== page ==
By Arshad Alam, New Age Islam
28 June 2022
Separating Religion from State Is One Thing That Muslim Countries around the World Need to Work On
1. Tunisia, a Muslim majority country is all set to have a religion neutral state, to be decided by a referendum next month
2. If successful, it will take away the most important source of legitimacy of Islamist politics
3. The president is being accused of being dictatorial, but many also feel that he is the last hope of secularism in the country
Tunisian President Kais Saied (L), President receiving the new constitution (R), images via Tunisian Presidency on Twitter
Tunisia is all set to drop Islam from its constitution. The new constitution has been drafted by law professor, Sadeq Beleid, and a copy of it has been presented to the president, Kais Saied. Incidentally, the president, whom many accuse of being a dictator, has been a law professor himself, and is widely expected to ratify the new constitution. However, before that happens, there will be a referendum in the country on the issue in which citizens will have the opportunity to discuss the merits and demerits of such a move. If ratified, it will be for the first time in Tunisia’s history that Islam will not be a state religion. It is noteworthy that although the majority of the population is Muslim, the state is not governed by the Sharia law but by a European legal code which was bequeathed to it by its colonial master. The country has had a robust secular tradition but Islam has always remained on the statute books.
What does it mean to not have a state religion? And how will it impact state and society relations? Firstly, analysts have pointed out that despite Tunisia being governed by a western legal system, many in the judiciary keep making references to Islam since it is part of the constitution. Once it is removed, it will not be possible to make such references since the judiciary will no longer be obligated to do so. We also need to understand that Sharia is an important tool in the hands of Islamists. Wherever they have been, one of their pet projects have been the demand to implement the Sharia. If the religion of the state is Islam, then this becomes a rallying point for the Islamists as they can always turn around and accuse the government of not being true to the constitution. Removing the word Islam will make sure that that Islamists will lose an important anchor to articulate their claims.
Pakistan is a good example of how even a small band of articulate clergy can hold the government to ransom in the name of Islam. As the state is committed to Islam, it simply cannot wriggle away when demands to implement aspects of it are made.
It also needs to be pointed out that Ennahda, the largest Islamist movement in Tunisia, became the ruling government after the Arab Spring. However, due to its own electoral compulsion and in order to show a moderate face, Ennahda made a series of compromises, one of which was to abandon the demand for implementing Sharia. In fact, in 2014, it declared that the party would no longer claim political Islam but rather they should be seen as Muslim democrats. Observers of the movement have argued that due to such flip flops, its social base within the poor and lower middle classes suffered and today the party no longer holds the authority that it used to earlier.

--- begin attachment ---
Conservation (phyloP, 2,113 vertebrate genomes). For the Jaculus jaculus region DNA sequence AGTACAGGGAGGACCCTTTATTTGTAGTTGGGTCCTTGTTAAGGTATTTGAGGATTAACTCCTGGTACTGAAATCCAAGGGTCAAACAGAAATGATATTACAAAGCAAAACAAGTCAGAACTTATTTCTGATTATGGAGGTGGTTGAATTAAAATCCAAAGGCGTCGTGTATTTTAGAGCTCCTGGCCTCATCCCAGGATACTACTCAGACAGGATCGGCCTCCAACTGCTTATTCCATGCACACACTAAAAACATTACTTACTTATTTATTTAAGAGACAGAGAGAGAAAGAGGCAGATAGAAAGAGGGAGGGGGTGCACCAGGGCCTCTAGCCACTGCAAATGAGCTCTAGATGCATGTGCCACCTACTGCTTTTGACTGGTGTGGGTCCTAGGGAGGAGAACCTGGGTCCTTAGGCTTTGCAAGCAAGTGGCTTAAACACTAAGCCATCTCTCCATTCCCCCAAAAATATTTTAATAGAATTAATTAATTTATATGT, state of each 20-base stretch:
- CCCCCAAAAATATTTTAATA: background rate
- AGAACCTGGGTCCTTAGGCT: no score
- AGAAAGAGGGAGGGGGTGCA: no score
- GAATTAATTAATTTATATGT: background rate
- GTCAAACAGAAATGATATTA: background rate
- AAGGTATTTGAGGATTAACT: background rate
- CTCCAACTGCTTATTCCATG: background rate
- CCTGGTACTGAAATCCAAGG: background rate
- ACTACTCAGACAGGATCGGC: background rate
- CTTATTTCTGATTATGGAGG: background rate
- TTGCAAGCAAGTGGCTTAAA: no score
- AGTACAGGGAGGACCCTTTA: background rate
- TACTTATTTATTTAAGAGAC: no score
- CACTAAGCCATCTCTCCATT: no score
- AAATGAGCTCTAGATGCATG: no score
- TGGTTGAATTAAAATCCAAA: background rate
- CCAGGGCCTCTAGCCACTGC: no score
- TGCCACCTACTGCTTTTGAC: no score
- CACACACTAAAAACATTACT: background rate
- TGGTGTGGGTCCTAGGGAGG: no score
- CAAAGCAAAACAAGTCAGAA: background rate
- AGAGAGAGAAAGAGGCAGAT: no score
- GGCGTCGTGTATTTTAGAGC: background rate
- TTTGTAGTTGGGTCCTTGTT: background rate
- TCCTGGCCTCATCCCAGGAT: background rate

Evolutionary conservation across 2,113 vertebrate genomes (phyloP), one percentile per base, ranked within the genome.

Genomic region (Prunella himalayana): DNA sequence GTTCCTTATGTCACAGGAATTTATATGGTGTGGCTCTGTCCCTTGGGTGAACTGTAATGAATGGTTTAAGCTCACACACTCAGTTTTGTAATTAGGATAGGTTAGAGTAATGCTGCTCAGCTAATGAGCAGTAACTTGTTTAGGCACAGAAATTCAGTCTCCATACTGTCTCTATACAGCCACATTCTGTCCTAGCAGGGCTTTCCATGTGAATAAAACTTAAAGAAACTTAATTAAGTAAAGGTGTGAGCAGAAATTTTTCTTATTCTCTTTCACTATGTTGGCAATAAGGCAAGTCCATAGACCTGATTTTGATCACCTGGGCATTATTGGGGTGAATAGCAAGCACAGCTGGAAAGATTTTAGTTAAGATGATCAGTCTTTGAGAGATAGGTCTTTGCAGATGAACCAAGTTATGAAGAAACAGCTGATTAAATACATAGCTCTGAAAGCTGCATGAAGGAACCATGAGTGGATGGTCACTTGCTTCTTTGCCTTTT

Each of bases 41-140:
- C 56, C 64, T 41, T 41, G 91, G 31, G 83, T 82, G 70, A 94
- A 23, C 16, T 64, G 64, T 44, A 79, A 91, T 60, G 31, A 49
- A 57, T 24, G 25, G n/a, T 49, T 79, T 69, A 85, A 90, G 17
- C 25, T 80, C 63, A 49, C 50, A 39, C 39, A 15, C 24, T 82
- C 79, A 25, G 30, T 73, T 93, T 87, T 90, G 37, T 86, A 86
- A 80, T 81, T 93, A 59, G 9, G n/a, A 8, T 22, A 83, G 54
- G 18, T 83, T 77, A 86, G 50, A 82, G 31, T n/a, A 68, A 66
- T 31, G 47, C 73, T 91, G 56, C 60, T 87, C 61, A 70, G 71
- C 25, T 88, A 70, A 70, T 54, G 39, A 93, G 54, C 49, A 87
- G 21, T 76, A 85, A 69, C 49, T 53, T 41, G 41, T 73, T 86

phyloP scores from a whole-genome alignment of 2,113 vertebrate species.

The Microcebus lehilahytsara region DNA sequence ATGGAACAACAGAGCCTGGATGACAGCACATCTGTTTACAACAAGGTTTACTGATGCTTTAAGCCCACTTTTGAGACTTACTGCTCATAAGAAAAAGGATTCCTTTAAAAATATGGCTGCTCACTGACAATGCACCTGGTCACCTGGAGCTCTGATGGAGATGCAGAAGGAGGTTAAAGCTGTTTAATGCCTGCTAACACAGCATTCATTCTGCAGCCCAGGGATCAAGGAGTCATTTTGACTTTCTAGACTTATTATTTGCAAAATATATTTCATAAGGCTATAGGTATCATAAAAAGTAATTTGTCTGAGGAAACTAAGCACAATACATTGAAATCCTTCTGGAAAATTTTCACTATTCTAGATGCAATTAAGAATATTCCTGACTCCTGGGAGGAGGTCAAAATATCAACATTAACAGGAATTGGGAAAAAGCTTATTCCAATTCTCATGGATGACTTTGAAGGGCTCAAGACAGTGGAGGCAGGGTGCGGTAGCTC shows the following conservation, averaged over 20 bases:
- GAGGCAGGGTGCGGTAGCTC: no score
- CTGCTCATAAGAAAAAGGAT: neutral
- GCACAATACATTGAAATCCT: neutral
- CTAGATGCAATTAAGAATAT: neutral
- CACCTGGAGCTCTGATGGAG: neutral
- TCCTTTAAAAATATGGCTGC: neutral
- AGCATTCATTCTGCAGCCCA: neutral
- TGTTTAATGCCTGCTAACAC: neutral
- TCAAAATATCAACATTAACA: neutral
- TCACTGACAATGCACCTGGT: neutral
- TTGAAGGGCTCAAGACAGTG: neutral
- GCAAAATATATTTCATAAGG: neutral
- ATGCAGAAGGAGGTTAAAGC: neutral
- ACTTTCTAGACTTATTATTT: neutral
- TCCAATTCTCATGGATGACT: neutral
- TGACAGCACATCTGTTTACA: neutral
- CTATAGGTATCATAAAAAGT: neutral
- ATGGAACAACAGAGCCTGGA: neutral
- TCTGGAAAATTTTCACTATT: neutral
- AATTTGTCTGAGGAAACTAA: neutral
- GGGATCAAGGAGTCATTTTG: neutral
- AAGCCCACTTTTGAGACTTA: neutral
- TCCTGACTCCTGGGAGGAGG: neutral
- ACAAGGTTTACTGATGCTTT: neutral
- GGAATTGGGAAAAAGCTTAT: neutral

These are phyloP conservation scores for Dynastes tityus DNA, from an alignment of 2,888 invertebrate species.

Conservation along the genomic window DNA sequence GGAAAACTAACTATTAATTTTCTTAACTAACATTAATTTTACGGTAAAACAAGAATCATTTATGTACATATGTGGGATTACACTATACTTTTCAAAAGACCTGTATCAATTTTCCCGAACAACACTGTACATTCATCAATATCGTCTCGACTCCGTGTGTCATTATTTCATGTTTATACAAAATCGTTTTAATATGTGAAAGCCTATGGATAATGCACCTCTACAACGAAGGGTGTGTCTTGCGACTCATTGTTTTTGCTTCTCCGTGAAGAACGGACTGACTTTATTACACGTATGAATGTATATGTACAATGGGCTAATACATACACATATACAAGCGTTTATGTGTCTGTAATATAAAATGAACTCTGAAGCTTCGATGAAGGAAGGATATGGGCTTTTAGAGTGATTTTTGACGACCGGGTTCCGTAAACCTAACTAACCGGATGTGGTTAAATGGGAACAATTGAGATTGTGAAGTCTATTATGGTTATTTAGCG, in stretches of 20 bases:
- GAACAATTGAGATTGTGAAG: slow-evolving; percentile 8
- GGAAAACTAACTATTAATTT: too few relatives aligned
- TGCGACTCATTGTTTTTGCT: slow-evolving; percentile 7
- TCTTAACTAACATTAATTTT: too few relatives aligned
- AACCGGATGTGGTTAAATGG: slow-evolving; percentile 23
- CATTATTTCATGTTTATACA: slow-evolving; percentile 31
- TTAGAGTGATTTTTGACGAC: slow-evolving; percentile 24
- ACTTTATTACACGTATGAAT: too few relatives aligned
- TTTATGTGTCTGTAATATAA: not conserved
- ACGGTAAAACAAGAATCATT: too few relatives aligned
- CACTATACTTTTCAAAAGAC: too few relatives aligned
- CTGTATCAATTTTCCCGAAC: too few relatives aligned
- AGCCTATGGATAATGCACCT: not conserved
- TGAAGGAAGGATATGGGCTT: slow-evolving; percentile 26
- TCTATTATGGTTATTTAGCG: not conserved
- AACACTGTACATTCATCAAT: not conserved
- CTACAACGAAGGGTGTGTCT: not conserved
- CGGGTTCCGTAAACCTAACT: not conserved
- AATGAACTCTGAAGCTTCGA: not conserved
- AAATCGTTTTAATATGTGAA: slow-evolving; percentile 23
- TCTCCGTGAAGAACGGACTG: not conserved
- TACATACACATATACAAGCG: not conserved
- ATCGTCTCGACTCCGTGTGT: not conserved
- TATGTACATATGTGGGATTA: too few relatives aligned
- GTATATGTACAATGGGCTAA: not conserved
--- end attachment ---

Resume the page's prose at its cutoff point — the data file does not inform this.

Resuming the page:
Moreover, the Ennahda could never really win over the secularists as the latter were always suspicious of its motives. This is certainly good news for the president who would have faced tough resistance from Ennahda if it was in a powerful position.
This is not to suggest that Ennahda is on the side of President Saied. It opposes him, but on the issue of tyranny and dictatorship, not so much on what the current government is planning to do with Islam. Ennahda is not the sole opposition in Tunisia, there are left leaning workers collective which are quite powerful but none of them have criticized Saied for his proposal to remove Islam from the constitution. They are certainly opposed to him for his failure to get the country back to democracy. But those opposed to Saied are also opposed to the Islamist vision of the Ennahda and hence would not like to align with on this crucial issue.
It appears then that when the referendum is held on July 25, Tunisia might become the first country in that region to declare that the state will have no religion of its own. Difficulties to achieve this remain. The country is facing unprecedented economic crisis but the current president is hugely popular. Surveys have consistently underscored his popularity, especially amongst the youth. When successive governments loot and pillage the country, populist leaders rise to fill the gap and this is what seems to be happening in Tunisia too. For many in Tunisia, Saied offers the last hope to bring the country back on the path of economic recovery. For many, he is also the last bulwark around which secular forces can script a new chapter in Tunisia’s history.
Terrorist groups must be watching the situation very closely. In 2015, Daesh attacked the Bardo museum killing 22 people. Shortly afterwards, they attacked the Sousse, a tourist resort killing 38 people and majorly affecting the tourism industry. Terrorists always have multiple agendas to fulfil but one of the important one is that they do not want moderate Islam to take root in any country. Tunisia is at the cusp of such a transition and it would be a remarkable achievement if it happens without overt violence. Separating religion from state is one thing that Muslim countries around the world need to work on.
A regular contributor to NewAgeIslam.com, Arshad Alam is a writer and researcher on Islam and Muslims in South Asia.
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